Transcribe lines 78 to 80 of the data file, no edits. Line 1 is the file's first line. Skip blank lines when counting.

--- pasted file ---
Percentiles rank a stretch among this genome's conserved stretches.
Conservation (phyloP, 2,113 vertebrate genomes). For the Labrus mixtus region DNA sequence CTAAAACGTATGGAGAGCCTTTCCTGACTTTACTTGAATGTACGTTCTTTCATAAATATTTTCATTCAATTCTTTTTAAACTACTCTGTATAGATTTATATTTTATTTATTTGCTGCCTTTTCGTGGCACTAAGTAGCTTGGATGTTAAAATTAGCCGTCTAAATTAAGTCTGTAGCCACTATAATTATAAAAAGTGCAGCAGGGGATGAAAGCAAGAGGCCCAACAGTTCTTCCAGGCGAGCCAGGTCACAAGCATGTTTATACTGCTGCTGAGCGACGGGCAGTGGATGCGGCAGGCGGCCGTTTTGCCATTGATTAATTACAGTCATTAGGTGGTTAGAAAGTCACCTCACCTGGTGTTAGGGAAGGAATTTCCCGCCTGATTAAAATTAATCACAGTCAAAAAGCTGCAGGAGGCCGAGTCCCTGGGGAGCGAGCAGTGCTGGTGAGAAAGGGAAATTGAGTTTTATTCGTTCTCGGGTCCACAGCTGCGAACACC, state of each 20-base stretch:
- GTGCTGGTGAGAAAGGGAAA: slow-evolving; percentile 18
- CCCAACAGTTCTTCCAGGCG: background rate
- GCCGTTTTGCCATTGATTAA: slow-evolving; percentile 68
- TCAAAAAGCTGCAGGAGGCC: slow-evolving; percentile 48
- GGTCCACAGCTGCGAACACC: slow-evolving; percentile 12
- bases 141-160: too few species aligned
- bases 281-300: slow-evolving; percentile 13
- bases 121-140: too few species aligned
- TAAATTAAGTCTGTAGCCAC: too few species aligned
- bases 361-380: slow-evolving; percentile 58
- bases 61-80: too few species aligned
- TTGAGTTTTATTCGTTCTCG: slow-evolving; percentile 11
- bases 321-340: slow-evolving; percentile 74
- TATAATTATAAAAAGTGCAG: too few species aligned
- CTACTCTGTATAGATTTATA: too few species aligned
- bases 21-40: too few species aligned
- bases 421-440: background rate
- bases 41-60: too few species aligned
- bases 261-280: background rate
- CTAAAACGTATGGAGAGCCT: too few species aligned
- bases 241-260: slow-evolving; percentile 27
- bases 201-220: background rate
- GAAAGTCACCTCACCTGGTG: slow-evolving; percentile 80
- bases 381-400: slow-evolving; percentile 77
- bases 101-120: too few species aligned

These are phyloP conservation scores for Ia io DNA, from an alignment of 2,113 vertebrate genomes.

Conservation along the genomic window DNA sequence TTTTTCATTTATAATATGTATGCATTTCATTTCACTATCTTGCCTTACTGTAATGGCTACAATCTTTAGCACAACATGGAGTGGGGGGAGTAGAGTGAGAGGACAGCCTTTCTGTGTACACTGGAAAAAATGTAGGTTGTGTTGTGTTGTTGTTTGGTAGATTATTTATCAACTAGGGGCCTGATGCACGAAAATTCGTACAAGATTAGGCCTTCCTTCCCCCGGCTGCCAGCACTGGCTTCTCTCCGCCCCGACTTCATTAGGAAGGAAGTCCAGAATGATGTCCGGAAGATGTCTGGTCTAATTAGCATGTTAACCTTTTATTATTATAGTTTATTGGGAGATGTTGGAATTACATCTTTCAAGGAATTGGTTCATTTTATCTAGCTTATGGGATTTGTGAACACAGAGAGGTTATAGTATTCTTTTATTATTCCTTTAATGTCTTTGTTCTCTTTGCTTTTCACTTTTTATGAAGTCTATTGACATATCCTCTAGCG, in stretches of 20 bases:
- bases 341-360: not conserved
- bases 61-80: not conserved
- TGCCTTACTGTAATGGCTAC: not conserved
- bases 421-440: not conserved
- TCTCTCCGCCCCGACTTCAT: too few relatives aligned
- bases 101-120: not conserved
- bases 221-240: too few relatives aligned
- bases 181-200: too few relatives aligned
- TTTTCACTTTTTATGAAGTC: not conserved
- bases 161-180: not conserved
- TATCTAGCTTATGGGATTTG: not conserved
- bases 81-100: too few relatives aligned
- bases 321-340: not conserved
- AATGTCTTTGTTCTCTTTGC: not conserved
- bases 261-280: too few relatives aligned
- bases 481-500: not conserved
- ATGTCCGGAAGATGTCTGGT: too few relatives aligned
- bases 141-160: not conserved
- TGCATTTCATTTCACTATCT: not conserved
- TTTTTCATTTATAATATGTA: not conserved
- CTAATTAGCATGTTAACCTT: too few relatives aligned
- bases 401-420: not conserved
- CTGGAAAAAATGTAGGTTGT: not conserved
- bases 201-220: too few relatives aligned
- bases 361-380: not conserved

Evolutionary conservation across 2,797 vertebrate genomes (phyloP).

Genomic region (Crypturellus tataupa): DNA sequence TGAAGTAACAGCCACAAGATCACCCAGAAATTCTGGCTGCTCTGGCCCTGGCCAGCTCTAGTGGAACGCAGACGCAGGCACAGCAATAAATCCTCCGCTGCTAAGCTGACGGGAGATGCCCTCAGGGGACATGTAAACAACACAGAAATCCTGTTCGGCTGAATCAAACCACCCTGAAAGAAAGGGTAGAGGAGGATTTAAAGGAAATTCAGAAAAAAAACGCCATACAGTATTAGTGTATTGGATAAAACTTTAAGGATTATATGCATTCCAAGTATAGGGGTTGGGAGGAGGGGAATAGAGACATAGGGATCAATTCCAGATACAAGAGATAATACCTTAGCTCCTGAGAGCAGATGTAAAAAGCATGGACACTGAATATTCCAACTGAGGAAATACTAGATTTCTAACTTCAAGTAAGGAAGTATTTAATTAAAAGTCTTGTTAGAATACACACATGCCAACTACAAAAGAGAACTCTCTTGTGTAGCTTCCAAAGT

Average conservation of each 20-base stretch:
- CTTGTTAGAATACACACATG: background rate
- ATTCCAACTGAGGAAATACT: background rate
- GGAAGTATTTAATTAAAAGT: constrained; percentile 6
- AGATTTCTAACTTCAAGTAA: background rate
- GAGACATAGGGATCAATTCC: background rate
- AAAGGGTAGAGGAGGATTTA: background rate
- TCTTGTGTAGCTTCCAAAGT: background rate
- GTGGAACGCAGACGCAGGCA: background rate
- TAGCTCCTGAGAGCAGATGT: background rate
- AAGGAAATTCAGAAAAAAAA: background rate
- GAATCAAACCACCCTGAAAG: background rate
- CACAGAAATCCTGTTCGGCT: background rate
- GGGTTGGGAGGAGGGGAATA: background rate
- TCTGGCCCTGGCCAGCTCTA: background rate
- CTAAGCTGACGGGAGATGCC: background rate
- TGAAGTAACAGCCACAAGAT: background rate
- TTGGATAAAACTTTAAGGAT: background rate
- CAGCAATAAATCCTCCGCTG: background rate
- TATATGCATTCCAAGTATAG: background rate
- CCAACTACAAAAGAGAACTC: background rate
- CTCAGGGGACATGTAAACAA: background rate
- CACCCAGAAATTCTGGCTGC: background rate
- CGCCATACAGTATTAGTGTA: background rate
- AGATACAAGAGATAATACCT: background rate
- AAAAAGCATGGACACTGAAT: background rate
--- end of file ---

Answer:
- CTCAGGGGACATGTAAACAA: background rate
- CACCCAGAAATTCTGGCTGC: background rate
- CGCCATACAGTATTAGTGTA: background rate